How dangerous the condition of the religion that is full of so many evils, and whose false leaders, instead of acting in obedience to the dictates of their conscience, follow their sensual desires and palm off their erroneous views as holy doctrines taught by God and His Prophet. These are wolves in sheep's clothing and they deceive the people. They act like poison and say they are an antidote. They are an enemy to society and an enemy to Islam. Their hearts are void of grace and sympathy but they conceal themselves. They put on the mask of preachers but have in view the indulgence of their own carnal desires. They come into the mosques like saints, but their character is black with diabolic deeds. These infamous characters are not limited to any particular country or town or sect, but may be found in every Muslim country. They pretend to be the religious leaders of the people and exponents of the doctrines of the religion. They call themselves Maulvis and assume saintly airs so that they may pass for godly men. Their deeds, however, reveal their true character. They do not like that true righteousness and true sympathy be spread in the world, for they consider that a loss to themselves.
The way of Islam is blocked with numerous difficulties. The souls are dead and do not respond to the call of virtue. The golden mean which Islam taught as the guiding rule of life has been given up, and Muslims have gone to extremes. There are those among them that prostrate themselves before tombs and make circuits around them. They regard the departed souls of their spiritual guides as having full control from God over the affairs of humanity. Every religious order has a tomb of its own which is worshipped by the disciples at the instance of the head. If one asks for a supernatural sign, a thousand miracles of the dead saint, are related, but as to proof, there is none. With them, tomb-worship is of the essence of Islam, and all others who claim to follow that religion are in error.
In contrast with this is the sect that has gone to the opposite extreme. A wholesale denial of spiritual facts has fallen to their lot. Saints and prophets are rejected in the same breath. Miracles are denied and turned into ridicule. The revelation of God is attributed to an excess of imagination, and to the presence of a peculiar creative power in the inspired one. Predictions are described as the result of human foresight and any prophecy which is not the result of human foresight, and any prophecy which is not the result of mere insight of human judgement into the surrounding circumstances, and which could be termed a direct communication from a Higher Source, is an impossibility with them. In short, they declare the revelation of God to be all talk, miracles all moonshine and prophecies all stuff and nonsense. The graves of the dead are heaps of dust with which the souls have no connection. The resurrection or rising of the dead on the Day of Judgement is a fable of the days of ignorance, and to think of life hereafter is madness. Worldly wisdom is the true wisdom. Man must be bent wholly upon the things of this world, and his only concern should be the acquisition of the best means of being foremost in the race of life. He must emulate men who are day and night involved in the affairs of the world and its base machinations.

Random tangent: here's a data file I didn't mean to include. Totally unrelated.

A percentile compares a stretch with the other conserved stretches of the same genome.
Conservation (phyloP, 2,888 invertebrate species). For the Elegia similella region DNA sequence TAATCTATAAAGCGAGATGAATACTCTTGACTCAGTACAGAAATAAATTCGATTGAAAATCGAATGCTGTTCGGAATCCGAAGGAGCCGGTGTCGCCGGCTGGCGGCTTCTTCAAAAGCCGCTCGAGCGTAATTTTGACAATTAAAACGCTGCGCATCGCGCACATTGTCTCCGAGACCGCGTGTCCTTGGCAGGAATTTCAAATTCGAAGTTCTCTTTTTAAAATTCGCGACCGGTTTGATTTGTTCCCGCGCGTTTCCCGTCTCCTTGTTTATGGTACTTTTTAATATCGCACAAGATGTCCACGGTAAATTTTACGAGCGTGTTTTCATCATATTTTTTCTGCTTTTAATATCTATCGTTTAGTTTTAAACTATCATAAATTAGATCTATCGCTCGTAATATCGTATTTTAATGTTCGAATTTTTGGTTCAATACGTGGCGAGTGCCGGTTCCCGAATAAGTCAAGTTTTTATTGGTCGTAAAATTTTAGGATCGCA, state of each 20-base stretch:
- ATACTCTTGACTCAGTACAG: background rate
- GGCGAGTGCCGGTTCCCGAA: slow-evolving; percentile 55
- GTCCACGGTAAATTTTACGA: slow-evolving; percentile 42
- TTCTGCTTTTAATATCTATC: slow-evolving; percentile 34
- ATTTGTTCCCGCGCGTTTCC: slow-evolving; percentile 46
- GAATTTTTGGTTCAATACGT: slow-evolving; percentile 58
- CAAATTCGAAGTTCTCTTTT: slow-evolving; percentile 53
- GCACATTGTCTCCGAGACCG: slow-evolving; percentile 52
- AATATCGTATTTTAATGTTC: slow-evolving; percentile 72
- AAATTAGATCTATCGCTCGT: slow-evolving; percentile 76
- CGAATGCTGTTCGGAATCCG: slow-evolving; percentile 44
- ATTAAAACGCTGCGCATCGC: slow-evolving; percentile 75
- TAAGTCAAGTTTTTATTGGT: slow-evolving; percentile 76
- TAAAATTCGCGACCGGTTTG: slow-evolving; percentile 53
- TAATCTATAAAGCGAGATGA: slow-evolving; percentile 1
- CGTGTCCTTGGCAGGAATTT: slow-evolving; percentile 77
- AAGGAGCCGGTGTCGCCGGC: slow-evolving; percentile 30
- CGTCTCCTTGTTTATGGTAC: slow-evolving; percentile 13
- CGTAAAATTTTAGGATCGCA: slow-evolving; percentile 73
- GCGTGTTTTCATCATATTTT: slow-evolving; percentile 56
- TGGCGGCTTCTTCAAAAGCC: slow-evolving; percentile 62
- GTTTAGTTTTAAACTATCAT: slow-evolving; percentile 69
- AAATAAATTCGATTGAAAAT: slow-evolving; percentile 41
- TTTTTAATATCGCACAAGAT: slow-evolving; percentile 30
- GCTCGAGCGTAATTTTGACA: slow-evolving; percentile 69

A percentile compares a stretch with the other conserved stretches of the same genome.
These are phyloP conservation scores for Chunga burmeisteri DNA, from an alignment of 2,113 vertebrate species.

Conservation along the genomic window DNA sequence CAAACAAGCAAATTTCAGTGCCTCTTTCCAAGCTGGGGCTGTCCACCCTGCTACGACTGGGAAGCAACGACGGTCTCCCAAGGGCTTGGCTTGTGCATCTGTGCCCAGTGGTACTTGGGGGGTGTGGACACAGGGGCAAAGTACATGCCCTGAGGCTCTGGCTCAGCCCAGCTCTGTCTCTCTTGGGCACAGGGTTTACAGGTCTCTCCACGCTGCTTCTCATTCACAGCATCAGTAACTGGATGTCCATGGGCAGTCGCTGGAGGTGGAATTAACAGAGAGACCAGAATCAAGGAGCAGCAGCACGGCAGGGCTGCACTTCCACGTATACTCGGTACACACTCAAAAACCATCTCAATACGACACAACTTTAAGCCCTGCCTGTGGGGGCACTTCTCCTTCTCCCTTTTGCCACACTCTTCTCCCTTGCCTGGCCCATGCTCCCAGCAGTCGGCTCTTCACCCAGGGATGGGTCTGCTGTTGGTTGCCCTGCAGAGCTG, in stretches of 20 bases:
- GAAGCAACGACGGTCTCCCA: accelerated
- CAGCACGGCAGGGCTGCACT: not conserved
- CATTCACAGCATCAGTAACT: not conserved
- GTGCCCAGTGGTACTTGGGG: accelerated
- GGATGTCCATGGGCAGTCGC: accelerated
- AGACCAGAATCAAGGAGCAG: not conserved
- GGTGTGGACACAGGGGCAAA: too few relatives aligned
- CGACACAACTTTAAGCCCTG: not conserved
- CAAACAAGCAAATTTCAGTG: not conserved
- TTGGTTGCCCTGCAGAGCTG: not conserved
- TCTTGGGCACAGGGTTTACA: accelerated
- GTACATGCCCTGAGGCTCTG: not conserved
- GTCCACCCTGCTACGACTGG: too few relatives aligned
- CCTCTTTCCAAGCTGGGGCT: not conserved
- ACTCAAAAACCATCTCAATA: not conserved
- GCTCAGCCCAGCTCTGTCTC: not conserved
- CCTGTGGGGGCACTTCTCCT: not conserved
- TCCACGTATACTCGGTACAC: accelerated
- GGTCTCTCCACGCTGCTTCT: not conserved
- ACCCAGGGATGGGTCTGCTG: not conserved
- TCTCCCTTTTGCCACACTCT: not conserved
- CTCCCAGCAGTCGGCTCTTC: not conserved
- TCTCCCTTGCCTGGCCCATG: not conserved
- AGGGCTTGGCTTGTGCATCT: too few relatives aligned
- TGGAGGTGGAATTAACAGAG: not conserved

Such are the excess and laxity of Musalmans [Muslims] with respect to the doctrines of revelation and resurrection. But their social and moral relations are all subject to the same rule. There is immoderation in their words, in marriage and divorce, in charity and parsimony, in wrath and mercy, in revenge and forgiveness; in short, in every affair of theirs. Ignorance and error have everywhere the upper-hand among them. This is the deplorable condition of the people that appeared in the world with the distinction and pre-eminence of being the teachers of the unity of God and the golden mean. From this may be judged the condition of other peoples.
We shall now take the case of Christianity which grew up in a land endowed by nature with superior intellect and rare brain powers and accordingly the expectations were greater in its case. But we are sorry to say that in the matter of religion and the unity of God, their condition is the worst. Their faith is a reproach to their philosophy and science. When we consider their prudence and skill in the management of worldly affairs and their genius for inventions on the one hand, and their lack of power to grasp religious truths and delusion in taking a mere man as the Lord of the worlds, on the other, we are at a loss to account for this irreconcilable inconsistency. We have an unequalled intelligence in the one case and a bottomless ignorance in the other.
Between the erroneous paths chosen by the Christians and the Muslims, a line of distinction can easily be drawn. Among the latter, the infringement is largely on the side of rights of man, while among the former it is on that of the duties we owe to our Creator. The doctrine of Jihad has hardened the hearts of the Muslims to such an extent that they can hardly feel true love and sympathy for their species. The unenlightened among them are ever-ready to cut the throat of an innocent person, or commit an outrage upon him on the slightest provocation or for personal motives, and with their beastly conduct, degrade humanity. The Christians have committed the most horrible outrage upon the rights of the Divine Being. They have set up with Him a weak man as God. The pity is that they have not even attained the object for which they had defiled a creature. We cannot see the good that has resulted to them from it. If a faith in the blood of Jesus has the power of cleansing man from sin, why has it not benefited Europe? Why has atonement proved to be no remedy for the besetting sins of Europe which one feels ashamed even to mention? There it has not only failed to uproot the great vices but has worked their worst development. Does Europe exhibit a higher level of morality or less evil than the Eastern countries? If not, why has it never occurred to the supporters of this doctrine to revise the recipe and seek another remedy? Every physician has to resort to this measure, and when he sees that the health of his patient does not improve by one remedy, he has to apply another. If then we care so much for a few days comfort, why is attention not paid to this important question upon which depends the central welfare of man?